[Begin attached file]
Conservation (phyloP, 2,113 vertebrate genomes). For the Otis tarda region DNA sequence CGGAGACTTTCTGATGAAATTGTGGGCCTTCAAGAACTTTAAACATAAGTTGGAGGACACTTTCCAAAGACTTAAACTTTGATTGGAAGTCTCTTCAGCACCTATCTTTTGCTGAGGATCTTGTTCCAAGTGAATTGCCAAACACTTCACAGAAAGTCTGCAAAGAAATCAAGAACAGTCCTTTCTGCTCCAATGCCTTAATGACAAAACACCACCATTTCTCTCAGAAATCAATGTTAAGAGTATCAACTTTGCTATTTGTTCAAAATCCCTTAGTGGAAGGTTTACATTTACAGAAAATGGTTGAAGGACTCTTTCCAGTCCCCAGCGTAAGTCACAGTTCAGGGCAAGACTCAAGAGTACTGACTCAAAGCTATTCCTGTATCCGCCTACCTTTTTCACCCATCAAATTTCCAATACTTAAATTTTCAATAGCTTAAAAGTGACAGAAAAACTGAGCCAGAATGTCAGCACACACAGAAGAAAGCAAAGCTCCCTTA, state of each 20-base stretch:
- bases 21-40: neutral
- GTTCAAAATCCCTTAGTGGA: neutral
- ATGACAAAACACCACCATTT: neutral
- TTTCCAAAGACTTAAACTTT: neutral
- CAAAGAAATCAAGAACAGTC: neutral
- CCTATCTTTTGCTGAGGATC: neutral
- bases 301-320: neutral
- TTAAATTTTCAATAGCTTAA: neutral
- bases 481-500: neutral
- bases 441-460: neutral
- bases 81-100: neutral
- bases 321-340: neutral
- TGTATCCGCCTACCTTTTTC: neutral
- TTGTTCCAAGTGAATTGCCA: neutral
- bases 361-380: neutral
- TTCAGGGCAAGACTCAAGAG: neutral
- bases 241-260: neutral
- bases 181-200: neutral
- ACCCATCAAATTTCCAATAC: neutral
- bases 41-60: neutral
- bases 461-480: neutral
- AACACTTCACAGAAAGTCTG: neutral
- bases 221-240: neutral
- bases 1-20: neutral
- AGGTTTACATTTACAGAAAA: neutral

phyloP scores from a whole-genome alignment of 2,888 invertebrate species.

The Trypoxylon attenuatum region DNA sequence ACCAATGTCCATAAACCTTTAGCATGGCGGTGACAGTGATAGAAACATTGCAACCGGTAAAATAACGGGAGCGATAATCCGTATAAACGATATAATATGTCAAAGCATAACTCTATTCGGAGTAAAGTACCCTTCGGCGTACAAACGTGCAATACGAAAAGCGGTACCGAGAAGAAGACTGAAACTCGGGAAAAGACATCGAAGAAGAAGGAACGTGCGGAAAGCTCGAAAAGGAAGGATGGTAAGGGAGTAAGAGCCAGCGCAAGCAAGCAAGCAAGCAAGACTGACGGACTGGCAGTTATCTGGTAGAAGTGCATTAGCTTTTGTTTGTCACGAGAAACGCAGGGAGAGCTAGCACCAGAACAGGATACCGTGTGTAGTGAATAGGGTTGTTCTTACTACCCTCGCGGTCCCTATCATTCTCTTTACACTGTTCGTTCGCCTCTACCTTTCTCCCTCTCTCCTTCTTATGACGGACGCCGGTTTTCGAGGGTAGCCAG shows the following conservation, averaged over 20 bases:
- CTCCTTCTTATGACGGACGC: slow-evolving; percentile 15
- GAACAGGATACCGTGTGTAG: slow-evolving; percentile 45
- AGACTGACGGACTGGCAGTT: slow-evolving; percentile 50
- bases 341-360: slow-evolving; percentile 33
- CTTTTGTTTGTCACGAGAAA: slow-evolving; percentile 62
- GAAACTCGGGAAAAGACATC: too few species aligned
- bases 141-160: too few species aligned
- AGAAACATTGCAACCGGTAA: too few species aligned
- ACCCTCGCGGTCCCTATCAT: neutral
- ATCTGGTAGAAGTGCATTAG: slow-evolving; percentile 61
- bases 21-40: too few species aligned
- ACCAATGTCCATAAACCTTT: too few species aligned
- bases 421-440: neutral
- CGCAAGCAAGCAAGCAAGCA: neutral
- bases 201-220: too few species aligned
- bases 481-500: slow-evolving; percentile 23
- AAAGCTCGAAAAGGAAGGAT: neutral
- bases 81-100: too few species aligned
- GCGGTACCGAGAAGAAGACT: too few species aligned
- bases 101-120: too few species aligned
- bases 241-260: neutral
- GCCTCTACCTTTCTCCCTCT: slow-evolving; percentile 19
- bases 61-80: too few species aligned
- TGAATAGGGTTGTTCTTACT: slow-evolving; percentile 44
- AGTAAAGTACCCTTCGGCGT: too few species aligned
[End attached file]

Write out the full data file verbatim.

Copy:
Conservation (phyloP, 2,113 vertebrate genomes). For the Otis tarda region DNA sequence CGGAGACTTTCTGATGAAATTGTGGGCCTTCAAGAACTTTAAACATAAGTTGGAGGACACTTTCCAAAGACTTAAACTTTGATTGGAAGTCTCTTCAGCACCTATCTTTTGCTGAGGATCTTGTTCCAAGTGAATTGCCAAACACTTCACAGAAAGTCTGCAAAGAAATCAAGAACAGTCCTTTCTGCTCCAATGCCTTAATGACAAAACACCACCATTTCTCTCAGAAATCAATGTTAAGAGTATCAACTTTGCTATTTGTTCAAAATCCCTTAGTGGAAGGTTTACATTTACAGAAAATGGTTGAAGGACTCTTTCCAGTCCCCAGCGTAAGTCACAGTTCAGGGCAAGACTCAAGAGTACTGACTCAAAGCTATTCCTGTATCCGCCTACCTTTTTCACCCATCAAATTTCCAATACTTAAATTTTCAATAGCTTAAAAGTGACAGAAAAACTGAGCCAGAATGTCAGCACACACAGAAGAAAGCAAAGCTCCCTTA, state of each 20-base stretch:
- bases 21-40: neutral
- GTTCAAAATCCCTTAGTGGA: neutral
- ATGACAAAACACCACCATTT: neutral
- TTTCCAAAGACTTAAACTTT: neutral
- CAAAGAAATCAAGAACAGTC: neutral
- CCTATCTTTTGCTGAGGATC: neutral
- bases 301-320: neutral
- TTAAATTTTCAATAGCTTAA: neutral
- bases 481-500: neutral
- bases 441-460: neutral
- bases 81-100: neutral
- bases 321-340: neutral
- TGTATCCGCCTACCTTTTTC: neutral
- TTGTTCCAAGTGAATTGCCA: neutral
- bases 361-380: neutral
- TTCAGGGCAAGACTCAAGAG: neutral
- bases 241-260: neutral
- bases 181-200: neutral
- ACCCATCAAATTTCCAATAC: neutral
- bases 41-60: neutral
- bases 461-480: neutral
- AACACTTCACAGAAAGTCTG: neutral
- bases 221-240: neutral
- bases 1-20: neutral
- AGGTTTACATTTACAGAAAA: neutral

phyloP scores from a whole-genome alignment of 2,888 invertebrate species.

The Trypoxylon attenuatum region DNA sequence ACCAATGTCCATAAACCTTTAGCATGGCGGTGACAGTGATAGAAACATTGCAACCGGTAAAATAACGGGAGCGATAATCCGTATAAACGATATAATATGTCAAAGCATAACTCTATTCGGAGTAAAGTACCCTTCGGCGTACAAACGTGCAATACGAAAAGCGGTACCGAGAAGAAGACTGAAACTCGGGAAAAGACATCGAAGAAGAAGGAACGTGCGGAAAGCTCGAAAAGGAAGGATGGTAAGGGAGTAAGAGCCAGCGCAAGCAAGCAAGCAAGCAAGACTGACGGACTGGCAGTTATCTGGTAGAAGTGCATTAGCTTTTGTTTGTCACGAGAAACGCAGGGAGAGCTAGCACCAGAACAGGATACCGTGTGTAGTGAATAGGGTTGTTCTTACTACCCTCGCGGTCCCTATCATTCTCTTTACACTGTTCGTTCGCCTCTACCTTTCTCCCTCTCTCCTTCTTATGACGGACGCCGGTTTTCGAGGGTAGCCAG shows the following conservation, averaged over 20 bases:
- CTCCTTCTTATGACGGACGC: slow-evolving; percentile 15
- GAACAGGATACCGTGTGTAG: slow-evolving; percentile 45
- AGACTGACGGACTGGCAGTT: slow-evolving; percentile 50
- bases 341-360: slow-evolving; percentile 33
- CTTTTGTTTGTCACGAGAAA: slow-evolving; percentile 62
- GAAACTCGGGAAAAGACATC: too few species aligned
- bases 141-160: too few species aligned
- AGAAACATTGCAACCGGTAA: too few species aligned
- ACCCTCGCGGTCCCTATCAT: neutral
- ATCTGGTAGAAGTGCATTAG: slow-evolving; percentile 61
- bases 21-40: too few species aligned
- ACCAATGTCCATAAACCTTT: too few species aligned
- bases 421-440: neutral
- CGCAAGCAAGCAAGCAAGCA: neutral
- bases 201-220: too few species aligned
- bases 481-500: slow-evolving; percentile 23
- AAAGCTCGAAAAGGAAGGAT: neutral
- bases 81-100: too few species aligned
- GCGGTACCGAGAAGAAGACT: too few species aligned
- bases 101-120: too few species aligned
- bases 241-260: neutral
- GCCTCTACCTTTCTCCCTCT: slow-evolving; percentile 19
- bases 61-80: too few species aligned
- TGAATAGGGTTGTTCTTACT: slow-evolving; percentile 44
- AGTAAAGTACCCTTCGGCGT: too few species aligned